Many young adults opt to attend college within the first few years following
their graduation from high school. At such a young age, rarely do any
of these individuals have a strong enough credit score to be approved
for private student loans independently. In this scenario, students who
need to rely on private
student loan debt as opposed to public student loan debt alone generally need to seek out
the assistance of a co-signer.
When another adult co-signs a privately funded student loan, he or she
may be held responsible for paying back that loan should the student find
that he or she cannot (or will not) pay it off independently. However,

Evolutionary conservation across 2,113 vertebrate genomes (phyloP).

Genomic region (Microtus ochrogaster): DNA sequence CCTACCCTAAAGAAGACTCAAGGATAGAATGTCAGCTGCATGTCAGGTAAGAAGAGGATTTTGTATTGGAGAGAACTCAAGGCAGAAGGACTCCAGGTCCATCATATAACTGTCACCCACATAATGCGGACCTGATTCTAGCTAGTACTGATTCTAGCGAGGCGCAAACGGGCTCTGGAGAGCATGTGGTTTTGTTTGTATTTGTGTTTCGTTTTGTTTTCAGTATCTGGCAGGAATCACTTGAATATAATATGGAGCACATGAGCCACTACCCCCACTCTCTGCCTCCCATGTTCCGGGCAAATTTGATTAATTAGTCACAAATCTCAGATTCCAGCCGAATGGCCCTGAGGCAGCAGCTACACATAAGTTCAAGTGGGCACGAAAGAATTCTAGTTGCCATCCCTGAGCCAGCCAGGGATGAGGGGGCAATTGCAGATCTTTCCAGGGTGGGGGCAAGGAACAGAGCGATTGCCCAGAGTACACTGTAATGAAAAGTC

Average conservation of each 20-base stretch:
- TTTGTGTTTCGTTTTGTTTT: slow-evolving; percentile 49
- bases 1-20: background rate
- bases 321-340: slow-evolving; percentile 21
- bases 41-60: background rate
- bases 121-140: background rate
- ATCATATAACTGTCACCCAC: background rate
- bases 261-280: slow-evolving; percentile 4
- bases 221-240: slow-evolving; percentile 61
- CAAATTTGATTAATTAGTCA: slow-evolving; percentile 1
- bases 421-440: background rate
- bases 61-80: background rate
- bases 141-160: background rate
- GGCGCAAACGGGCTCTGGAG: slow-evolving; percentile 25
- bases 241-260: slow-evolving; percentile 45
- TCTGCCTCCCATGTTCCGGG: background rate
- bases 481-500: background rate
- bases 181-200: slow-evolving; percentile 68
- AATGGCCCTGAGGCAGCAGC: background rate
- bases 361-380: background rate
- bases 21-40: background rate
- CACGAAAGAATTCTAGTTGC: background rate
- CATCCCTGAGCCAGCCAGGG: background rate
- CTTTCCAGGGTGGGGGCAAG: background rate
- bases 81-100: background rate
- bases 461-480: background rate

many students are unfortunately discovering that if a co-signer of a privately
funded student loan passes away before the loan has been paid in full
that they may be held responsible for the balance of the loan immediately
after the co-signer’s passing.
Although this practice has drawn criticism from lawmakers and consumer
advocates in recent months, it is not technically an illegal practice.
If a student cannot pay the balance in full after his or her co-signer’s
death, the loan company may choose to treat the student as if he or she
is in default. This action can significantly affect the student’s
credit score in a negative way.
If you are struggling with overwhelming student loan debt in the wake of
a co-signer’s death, please do not hesitate to reach out to an experienced
bankruptcy attorney. You may be able to avail yourself of certain debt
relief options in order to avoid default.
Source: New York Times, “
Troubling Student Loans,” April 28, 2014